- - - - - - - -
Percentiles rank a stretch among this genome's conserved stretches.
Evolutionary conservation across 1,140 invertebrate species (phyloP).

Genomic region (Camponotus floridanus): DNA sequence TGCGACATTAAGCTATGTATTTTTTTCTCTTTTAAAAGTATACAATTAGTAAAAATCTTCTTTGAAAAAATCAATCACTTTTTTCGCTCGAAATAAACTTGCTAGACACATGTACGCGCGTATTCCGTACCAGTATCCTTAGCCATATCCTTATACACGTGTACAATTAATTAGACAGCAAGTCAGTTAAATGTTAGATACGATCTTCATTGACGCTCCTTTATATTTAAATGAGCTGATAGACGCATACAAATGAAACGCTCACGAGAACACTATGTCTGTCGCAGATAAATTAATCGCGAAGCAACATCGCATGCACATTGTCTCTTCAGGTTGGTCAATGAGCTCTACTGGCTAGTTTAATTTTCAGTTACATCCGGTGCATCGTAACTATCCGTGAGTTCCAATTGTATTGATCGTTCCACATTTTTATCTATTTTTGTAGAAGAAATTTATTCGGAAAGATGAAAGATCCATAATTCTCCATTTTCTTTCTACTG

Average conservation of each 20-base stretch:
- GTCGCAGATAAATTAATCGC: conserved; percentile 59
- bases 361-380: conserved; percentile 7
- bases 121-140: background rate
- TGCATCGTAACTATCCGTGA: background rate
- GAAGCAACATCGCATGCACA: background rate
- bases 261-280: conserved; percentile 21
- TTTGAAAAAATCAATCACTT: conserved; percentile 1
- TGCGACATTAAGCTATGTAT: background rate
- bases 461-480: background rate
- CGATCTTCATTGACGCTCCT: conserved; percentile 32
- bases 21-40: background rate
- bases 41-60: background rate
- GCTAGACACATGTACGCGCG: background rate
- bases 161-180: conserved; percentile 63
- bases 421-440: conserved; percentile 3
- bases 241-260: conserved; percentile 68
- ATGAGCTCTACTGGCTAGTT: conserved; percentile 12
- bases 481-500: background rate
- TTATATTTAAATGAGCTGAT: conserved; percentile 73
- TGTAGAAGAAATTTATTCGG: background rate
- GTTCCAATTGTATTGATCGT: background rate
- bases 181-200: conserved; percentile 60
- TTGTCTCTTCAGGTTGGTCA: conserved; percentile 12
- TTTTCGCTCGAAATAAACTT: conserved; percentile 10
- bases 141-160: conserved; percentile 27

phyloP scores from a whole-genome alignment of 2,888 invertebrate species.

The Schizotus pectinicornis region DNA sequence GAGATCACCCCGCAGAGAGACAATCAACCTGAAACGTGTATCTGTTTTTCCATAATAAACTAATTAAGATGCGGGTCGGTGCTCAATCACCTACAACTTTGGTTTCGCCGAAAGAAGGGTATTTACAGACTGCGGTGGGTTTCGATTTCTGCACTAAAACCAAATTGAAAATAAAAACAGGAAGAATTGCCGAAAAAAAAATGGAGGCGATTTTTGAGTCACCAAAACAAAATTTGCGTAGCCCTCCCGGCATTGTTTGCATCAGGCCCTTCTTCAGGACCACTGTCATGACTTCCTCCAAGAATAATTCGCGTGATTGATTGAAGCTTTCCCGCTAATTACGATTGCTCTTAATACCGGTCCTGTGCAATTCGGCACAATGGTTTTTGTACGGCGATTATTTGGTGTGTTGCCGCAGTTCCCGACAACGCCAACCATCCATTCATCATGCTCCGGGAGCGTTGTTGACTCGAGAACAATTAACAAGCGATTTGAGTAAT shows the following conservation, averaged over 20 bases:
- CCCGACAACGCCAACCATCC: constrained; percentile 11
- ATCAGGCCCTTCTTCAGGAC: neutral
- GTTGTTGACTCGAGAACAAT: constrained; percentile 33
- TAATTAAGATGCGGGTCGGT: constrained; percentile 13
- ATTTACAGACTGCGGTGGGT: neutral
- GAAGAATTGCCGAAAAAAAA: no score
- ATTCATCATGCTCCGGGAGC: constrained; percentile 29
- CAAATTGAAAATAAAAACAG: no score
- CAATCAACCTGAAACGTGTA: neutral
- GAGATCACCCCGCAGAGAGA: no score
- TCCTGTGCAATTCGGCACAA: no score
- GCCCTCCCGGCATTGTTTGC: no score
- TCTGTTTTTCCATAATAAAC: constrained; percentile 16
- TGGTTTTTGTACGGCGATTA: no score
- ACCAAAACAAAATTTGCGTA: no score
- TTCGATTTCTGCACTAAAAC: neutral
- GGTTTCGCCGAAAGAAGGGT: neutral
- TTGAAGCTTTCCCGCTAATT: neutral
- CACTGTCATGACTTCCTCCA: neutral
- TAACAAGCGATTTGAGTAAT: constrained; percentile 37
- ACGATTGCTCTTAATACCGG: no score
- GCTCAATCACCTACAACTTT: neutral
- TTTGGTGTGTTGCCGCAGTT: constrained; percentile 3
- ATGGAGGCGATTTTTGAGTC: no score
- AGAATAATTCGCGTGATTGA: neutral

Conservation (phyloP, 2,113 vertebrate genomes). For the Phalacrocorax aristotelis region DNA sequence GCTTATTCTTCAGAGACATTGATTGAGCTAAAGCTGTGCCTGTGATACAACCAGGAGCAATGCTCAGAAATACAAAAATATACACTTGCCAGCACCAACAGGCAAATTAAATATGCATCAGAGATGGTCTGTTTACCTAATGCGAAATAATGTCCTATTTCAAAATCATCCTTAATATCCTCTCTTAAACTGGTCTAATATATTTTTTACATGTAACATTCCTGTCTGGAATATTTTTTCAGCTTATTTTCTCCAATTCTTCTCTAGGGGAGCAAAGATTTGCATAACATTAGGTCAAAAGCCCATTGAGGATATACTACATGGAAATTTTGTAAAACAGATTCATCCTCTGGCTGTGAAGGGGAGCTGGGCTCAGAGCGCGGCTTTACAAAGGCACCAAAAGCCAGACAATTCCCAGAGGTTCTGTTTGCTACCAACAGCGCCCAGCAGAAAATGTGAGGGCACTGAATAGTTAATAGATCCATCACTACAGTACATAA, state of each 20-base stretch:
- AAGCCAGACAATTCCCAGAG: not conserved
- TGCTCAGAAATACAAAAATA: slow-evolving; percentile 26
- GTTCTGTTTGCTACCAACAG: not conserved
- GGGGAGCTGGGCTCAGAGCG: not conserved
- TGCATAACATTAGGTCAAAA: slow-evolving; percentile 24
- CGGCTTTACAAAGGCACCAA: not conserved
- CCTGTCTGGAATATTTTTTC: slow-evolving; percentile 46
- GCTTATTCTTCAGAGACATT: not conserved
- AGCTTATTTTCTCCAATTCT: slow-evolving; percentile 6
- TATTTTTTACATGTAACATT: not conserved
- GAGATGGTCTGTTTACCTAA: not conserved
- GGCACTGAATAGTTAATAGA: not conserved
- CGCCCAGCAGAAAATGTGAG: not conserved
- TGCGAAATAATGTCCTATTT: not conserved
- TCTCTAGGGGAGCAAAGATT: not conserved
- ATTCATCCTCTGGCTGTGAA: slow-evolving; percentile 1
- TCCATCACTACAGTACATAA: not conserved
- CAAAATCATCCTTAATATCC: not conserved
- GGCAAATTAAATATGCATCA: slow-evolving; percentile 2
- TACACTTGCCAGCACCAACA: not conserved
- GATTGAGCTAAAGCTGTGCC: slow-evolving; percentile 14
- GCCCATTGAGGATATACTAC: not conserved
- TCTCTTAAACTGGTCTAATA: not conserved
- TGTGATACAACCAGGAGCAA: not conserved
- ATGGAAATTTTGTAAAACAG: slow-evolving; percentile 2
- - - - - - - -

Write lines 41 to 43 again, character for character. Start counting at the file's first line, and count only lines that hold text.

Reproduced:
- GAGATCACCCCGCAGAGAGA: no score
- TCCTGTGCAATTCGGCACAA: no score
- GCCCTCCCGGCATTGTTTGC: no score